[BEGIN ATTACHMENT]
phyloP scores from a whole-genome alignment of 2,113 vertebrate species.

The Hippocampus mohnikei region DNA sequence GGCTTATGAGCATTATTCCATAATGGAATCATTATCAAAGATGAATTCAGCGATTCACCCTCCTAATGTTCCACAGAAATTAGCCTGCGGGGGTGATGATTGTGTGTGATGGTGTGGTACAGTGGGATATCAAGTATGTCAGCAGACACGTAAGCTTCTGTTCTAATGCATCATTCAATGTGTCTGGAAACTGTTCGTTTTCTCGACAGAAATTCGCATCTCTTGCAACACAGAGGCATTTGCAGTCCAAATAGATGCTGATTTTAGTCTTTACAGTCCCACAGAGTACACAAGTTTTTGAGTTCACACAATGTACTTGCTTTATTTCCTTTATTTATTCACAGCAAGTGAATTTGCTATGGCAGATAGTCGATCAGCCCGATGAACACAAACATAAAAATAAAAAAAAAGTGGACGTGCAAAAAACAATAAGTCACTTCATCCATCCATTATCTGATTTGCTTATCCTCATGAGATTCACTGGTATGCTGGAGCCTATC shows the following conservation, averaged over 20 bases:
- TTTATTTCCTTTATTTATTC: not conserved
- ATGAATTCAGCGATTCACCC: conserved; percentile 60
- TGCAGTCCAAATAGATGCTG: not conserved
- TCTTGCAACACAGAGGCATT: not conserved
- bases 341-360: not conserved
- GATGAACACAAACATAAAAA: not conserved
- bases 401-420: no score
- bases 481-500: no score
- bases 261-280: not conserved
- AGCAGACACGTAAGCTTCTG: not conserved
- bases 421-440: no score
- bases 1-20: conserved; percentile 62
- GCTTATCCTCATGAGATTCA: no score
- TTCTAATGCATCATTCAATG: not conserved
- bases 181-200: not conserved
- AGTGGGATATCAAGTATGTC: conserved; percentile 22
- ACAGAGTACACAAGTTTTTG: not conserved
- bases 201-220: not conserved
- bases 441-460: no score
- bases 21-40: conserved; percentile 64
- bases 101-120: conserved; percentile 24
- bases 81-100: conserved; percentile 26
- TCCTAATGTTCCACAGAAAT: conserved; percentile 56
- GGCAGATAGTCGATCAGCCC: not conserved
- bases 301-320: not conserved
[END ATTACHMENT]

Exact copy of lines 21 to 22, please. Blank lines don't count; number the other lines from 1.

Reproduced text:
- bases 441-460: no score
- bases 21-40: conserved; percentile 64